Budget 2017 favours wealthier people, Social Justice Ireland says

Measures have done nothing to safeguard against deepening inequality, organisation says

14/10/2015 - NEWS - Politics  Social Justice Ireland   Dr Sean Healy, Director, at the presentation of the Social Justice Ireland  Analysis and Critique of Budget 2016. Photograph: Eric Luke / The Irish Times

14/10/2015 - NEWS - Politics Social Justice Ireland Dr Sean Healy, Director, at the presentation of the Social Justice Ireland Analysis and Critique of Budget 2016. Photograph: Eric Luke / The Irish Times

 

Tax measures introduced in Budget 2017 disproportionately favour wealthier people with nothing done to safeguard against deepening inequality, Social Justice Ireland has said.

In a detailed response to yesterday’s announcement, the organisation rounded on the Government for not doing enough to protect the country’s most vulnerable.

In particular, it set is focus on tax policies and said the finer points of fiscal policy lacked coherence.

With regard to the reduction in the Universal Social Charge (USC) and income tax, Social Justice Ireland said it clearly had a greater benefit for those earning more money.

Alternatively, the cost of these cuts to the exchequer could have made tax credits refundable and given every taxpayer an additional credit of €100 per year, it said.

“In practice this would have meant that everyone would be €100 better off while the working poor would gain a little more,” the group claimed in its 24-page critique published on Wednesday.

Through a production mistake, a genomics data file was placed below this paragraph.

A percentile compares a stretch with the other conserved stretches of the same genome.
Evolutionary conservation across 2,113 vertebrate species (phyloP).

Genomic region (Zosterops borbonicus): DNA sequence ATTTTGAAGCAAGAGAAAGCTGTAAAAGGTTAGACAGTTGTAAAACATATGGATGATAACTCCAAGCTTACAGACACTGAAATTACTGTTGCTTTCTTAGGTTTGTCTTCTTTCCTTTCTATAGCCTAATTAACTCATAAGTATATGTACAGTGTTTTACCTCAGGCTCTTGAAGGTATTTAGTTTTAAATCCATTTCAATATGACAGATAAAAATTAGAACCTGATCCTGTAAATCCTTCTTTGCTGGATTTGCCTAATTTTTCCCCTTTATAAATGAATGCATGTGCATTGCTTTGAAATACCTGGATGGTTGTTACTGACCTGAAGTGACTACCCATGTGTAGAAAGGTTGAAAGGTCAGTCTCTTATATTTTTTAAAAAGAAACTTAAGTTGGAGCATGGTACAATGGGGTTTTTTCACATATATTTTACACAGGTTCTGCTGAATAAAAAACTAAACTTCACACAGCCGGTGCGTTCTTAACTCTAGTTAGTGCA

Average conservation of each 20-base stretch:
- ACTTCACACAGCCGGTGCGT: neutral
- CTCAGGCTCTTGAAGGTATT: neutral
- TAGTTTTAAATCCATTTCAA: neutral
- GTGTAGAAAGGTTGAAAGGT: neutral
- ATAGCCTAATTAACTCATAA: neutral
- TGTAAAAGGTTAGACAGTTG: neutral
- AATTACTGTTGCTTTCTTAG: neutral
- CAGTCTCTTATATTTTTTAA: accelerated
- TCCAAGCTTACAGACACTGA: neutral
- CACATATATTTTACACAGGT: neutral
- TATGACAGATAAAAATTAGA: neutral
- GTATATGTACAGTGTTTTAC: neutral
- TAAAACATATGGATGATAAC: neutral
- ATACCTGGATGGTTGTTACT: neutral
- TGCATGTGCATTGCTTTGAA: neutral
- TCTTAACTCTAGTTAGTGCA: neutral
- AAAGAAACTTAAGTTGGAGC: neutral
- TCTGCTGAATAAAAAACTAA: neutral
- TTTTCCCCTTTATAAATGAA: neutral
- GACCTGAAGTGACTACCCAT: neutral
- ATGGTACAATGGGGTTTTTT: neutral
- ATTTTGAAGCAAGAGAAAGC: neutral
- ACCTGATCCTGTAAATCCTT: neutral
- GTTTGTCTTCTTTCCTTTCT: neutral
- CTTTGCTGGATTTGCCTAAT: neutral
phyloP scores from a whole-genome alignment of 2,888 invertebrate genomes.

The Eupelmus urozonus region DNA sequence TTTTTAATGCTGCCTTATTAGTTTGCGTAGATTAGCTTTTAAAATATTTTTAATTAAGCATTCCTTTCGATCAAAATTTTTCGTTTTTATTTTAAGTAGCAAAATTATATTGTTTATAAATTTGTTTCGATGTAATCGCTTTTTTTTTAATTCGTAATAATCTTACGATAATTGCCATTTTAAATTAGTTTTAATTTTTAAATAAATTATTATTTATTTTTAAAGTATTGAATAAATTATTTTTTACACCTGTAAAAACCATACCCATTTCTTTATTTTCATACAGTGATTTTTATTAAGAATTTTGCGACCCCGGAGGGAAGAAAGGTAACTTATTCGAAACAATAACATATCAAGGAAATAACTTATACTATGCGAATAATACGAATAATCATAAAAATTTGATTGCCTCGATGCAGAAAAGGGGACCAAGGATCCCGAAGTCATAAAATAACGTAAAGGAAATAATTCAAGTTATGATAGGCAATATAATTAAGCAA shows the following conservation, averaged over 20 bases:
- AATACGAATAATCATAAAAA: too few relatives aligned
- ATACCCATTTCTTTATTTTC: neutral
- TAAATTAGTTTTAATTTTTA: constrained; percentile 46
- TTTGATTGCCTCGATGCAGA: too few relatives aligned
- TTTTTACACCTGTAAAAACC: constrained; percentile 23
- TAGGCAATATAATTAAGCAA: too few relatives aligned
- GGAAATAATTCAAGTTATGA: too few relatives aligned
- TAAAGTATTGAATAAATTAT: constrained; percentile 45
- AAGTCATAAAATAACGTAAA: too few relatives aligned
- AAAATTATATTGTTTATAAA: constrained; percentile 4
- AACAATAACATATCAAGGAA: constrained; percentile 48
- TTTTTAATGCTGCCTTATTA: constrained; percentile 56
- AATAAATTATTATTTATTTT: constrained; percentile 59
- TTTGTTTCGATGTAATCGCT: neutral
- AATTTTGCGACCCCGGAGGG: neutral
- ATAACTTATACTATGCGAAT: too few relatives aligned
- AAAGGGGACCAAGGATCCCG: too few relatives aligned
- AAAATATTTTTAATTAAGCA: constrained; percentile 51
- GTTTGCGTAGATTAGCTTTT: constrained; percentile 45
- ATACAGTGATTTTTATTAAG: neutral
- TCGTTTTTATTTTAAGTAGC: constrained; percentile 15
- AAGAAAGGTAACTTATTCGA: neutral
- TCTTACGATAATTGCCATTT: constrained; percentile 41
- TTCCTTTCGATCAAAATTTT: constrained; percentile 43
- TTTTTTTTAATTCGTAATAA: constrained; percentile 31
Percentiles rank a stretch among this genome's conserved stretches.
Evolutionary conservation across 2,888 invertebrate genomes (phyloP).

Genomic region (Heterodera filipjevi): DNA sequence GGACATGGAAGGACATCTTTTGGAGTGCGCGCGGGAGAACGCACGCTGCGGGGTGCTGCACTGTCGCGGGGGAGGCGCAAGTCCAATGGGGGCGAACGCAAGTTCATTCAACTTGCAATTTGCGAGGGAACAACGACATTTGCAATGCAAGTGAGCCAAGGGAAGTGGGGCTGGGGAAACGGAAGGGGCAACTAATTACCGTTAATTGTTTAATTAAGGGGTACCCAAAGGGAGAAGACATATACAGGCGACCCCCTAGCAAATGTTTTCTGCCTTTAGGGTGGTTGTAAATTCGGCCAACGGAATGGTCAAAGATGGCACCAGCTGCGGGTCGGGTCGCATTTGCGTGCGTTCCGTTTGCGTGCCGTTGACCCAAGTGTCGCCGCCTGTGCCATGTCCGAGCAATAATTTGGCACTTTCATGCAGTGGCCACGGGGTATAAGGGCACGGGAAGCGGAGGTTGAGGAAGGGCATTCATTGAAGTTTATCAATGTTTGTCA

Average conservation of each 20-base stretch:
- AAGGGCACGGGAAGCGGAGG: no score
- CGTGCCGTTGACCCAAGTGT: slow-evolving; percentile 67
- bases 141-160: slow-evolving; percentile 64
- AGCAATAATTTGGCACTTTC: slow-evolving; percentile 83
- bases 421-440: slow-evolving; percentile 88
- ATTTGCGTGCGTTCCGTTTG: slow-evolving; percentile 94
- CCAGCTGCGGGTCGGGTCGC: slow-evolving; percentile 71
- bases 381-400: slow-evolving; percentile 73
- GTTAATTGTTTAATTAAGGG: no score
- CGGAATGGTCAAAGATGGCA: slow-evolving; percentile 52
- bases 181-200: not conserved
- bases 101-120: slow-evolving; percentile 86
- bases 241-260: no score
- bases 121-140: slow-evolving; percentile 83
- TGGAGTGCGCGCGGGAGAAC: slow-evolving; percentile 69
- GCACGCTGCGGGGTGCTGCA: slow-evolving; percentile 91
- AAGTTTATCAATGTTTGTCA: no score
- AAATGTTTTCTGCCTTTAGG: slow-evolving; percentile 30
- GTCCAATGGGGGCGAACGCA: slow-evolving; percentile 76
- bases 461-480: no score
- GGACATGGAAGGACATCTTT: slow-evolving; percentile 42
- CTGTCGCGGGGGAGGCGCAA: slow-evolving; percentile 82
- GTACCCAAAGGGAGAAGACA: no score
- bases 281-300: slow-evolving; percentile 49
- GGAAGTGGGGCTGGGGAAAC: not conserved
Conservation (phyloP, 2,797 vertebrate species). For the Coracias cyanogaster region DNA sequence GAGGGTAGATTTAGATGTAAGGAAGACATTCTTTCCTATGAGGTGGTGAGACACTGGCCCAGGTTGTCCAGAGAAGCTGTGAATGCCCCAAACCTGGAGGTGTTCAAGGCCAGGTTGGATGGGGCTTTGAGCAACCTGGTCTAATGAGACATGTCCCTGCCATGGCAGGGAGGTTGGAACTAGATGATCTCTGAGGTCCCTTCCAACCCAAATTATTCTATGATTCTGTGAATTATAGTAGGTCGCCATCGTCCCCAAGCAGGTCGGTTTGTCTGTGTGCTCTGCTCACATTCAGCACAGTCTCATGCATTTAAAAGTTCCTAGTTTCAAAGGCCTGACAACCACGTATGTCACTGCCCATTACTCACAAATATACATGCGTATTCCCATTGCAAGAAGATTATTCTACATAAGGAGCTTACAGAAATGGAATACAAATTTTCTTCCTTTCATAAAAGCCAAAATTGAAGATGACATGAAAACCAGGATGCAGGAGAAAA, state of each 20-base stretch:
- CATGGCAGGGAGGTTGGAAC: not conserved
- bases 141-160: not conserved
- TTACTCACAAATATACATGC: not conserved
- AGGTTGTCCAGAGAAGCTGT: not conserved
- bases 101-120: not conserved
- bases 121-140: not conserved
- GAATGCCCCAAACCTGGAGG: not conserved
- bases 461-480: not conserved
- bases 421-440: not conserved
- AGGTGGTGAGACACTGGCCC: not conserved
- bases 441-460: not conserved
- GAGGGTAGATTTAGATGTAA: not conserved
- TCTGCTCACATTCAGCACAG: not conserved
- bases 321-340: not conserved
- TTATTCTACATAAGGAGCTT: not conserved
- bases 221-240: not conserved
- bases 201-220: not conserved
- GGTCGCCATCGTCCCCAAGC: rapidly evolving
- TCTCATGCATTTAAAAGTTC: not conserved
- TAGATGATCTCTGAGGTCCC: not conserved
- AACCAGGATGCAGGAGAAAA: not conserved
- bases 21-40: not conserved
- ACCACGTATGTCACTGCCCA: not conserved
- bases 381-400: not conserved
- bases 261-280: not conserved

“There is an urgent need to ensure that the annual Budget does not increase inequality, but rather reduces it, in particular that it reduces poverty among all groups living in this situation,” it said.

“Budget 2017 has not taken any significant initiative to measure whether or not poverty and inequality will fall rather than rise as a result of the overall impact of the decisions taken.”

Corporate tax

Social Justice Ireland said the budget has failed to broaden the tax base and also criticised the Government on failing to address the issue of corporate tax.

The recent European Commission findings on Apple, it noted, had moved the “focus of international attention [AND WAS]becoming more and more damaging to the international reputation of Ireland”.

It said a minimum effective corporate tax rate 6 per cent should have been implemented.

As one of the most critical social issues in Ireland today, Social Justice Ireland said the social housing issue had lacked policy coherence - the long range housing provision target of 47,000 by 2021 would fall short of what is needed.

Elsewhere, it criticised an apparent lack of moves on climate change issues and said that while a sugar tax was a welcome proposition its delay in implementation, until 2018, was a “missed opportunity”.

“There is a lack of coherence in the Budget’s decisions on healthcare,” said Social Justice Ireland director Dr Seán Healy.

“Additional resources are being made available to address waiting lists, to provide medical cards to all children in receipt of Domiciliary Care Allowance, to promote health and wellbeing and to assist older people and people with disabilities.

“However, sufficient funding has not been provided to maintain the existing level of service. This makes no sense.”